Hamsters are intelligent creatures that require physical stimulation. Biting and cage climbing can be signs of boredom and a need for more engaging activities. Animals, including hamsters, need mental stimulation to prevent boredom-related behaviors. Climbing behavior in hamsters can often signify their attempt to escape from an environment they perceive as unsuitable or confining.
Enrich your hamster’s cage with chew toys and puzzle feeders to keep them mentally engaged. Moreover, create a rotating toy schedule to provide variety and prevent monotony.
Additionally, a research study indicated that pet owners should allow all animals supervised playtime outside the cage. Therefore, keeping your hamster engaged in a safe and hamster-proofed environment is necessary.
Provide opportunities for physical exercise through hamster-safe wheels and tunnels. Interactive toys like mazes and tunnels can engage your hamster’s mind and help it expend its energy. Moreover, to avoid boredom-induced escape, regularly inspect the cage for any gaps or openings that your hamster might exploit. Upgrade to a secure cage if needed.
Here I have published an article on how to setup a hamster cage with proper toys and enrichments.
#Reason 4: Health Issues
Sometimes, health problems can manifest as behavioral issues. If your hamster is in pain or discomfort, it may react by biting or exhibiting other unusual behaviors. Uncomfortable health conditions, such as dental problems like overgrown teeth or skin irritations, can lead to biting and cage climbing as your hamster tries to alleviate discomfort.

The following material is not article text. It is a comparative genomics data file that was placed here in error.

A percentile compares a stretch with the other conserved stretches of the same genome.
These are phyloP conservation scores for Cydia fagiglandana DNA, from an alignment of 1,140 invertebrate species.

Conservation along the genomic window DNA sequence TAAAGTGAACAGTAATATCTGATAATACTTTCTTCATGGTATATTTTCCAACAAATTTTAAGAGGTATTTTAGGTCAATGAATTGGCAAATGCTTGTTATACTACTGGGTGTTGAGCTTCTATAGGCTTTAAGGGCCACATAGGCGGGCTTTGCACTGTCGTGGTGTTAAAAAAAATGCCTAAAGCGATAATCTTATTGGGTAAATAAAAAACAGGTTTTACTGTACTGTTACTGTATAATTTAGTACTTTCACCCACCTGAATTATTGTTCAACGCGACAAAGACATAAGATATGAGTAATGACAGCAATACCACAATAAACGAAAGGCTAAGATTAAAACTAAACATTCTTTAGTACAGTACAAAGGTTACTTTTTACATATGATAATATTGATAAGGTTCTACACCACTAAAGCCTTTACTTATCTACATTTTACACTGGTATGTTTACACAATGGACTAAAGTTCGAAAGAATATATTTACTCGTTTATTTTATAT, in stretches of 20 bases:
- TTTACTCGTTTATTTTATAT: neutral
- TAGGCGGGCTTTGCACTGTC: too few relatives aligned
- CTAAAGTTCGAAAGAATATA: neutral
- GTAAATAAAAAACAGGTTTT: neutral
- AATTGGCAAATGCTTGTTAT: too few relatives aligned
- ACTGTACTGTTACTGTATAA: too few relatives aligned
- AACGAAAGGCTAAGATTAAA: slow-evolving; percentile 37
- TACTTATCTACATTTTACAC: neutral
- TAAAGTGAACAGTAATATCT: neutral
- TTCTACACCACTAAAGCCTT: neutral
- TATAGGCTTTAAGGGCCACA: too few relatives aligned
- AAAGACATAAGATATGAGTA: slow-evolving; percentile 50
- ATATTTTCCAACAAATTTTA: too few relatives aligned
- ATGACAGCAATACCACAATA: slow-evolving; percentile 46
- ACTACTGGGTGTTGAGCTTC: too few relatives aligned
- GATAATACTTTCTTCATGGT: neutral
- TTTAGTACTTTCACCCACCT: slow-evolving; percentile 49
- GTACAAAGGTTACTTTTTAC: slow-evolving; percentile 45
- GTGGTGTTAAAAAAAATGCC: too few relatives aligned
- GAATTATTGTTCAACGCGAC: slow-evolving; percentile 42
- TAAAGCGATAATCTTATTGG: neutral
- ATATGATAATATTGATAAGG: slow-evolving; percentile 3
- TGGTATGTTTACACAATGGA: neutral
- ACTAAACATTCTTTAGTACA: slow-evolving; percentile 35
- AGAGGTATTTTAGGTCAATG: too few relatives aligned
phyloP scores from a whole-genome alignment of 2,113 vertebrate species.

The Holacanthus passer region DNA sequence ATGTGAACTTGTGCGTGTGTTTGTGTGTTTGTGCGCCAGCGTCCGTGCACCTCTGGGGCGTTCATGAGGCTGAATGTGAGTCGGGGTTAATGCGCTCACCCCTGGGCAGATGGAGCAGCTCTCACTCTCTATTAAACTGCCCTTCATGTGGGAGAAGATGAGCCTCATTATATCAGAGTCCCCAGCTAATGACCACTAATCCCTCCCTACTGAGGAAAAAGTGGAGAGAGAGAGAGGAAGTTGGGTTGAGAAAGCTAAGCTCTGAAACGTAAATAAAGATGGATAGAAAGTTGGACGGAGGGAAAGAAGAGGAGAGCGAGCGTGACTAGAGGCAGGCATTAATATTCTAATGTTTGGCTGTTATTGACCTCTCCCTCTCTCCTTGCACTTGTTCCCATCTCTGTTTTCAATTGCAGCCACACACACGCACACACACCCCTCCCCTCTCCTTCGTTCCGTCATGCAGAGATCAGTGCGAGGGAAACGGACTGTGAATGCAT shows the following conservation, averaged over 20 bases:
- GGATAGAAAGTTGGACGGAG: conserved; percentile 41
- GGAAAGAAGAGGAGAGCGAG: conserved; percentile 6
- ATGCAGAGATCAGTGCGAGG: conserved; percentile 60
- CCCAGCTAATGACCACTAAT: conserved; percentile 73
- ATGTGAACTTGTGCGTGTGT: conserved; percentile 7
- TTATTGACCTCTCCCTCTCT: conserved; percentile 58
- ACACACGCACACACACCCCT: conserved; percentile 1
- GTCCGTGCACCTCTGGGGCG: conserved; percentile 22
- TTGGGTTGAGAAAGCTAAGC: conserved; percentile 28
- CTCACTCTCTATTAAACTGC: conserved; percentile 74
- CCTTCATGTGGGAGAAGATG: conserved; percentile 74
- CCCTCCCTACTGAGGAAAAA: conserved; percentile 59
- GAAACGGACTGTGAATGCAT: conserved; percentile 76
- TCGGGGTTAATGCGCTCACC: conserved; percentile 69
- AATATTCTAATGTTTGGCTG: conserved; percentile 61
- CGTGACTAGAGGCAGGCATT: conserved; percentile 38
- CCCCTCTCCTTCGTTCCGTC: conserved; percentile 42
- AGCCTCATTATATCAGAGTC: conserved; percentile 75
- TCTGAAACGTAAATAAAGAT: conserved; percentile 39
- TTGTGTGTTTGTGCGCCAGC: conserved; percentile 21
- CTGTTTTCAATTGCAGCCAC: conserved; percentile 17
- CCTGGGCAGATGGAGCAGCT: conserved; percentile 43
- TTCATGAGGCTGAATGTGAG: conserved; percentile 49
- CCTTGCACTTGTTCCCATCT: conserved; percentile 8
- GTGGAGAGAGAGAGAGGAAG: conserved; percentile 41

Schedule regular visits to an exotic animal veterinarian to ensure your hamster’s health. Address any dental or skin issues promptly. Provide appropriate bedding material to prevent skin irritations and ensure your hamster’s comfort.
Place appropriate chewing toys like wooden blocks, apple branches, and hamster-safe herbs to help wear down their teeth. Ensure your hamster’s cage is clean and well-maintained to prevent potential health hazards. Maintain a proper diet and hygiene routine to prevent health-related stress.
#Reason 5: Instinctual Behavior
Hamsters are natural explorers. In the wild, they cover a large area for food and to mark their territory. When kept in a cage, these instincts might lead them to bite at the cage bars and climb. A study conducted found that hamsters in captivity often exhibit exploratory behaviors similar to those observed in their natural habitats.
Hamsters can become territorial and display aggressive behaviors, including biting, to defend their perceived territory. Moreover, hamsters are instinctual climbers, mimicking their wild behavior of scaling terrain to find food and escape predators.
You can learn more about how a hamster feels when being caged.
First, wash your hands before handling your hamster to remove scents that could trigger territorial behavior.
Secondly, provide separate hiding spots, food bowls, and water sources if you have multiple hamsters in the same cage. Also, ensure they have enough climbing opportunities within the cage, such as platforms, ramps, and branches, to satisfy their exploratory tendencies.
Thirdly, avoid sudden and frequent changes to the cage setup to minimize territorial conflicts. Lastly, following proper introduction techniques to reduce aggression while introducing a new hamster to the same cage.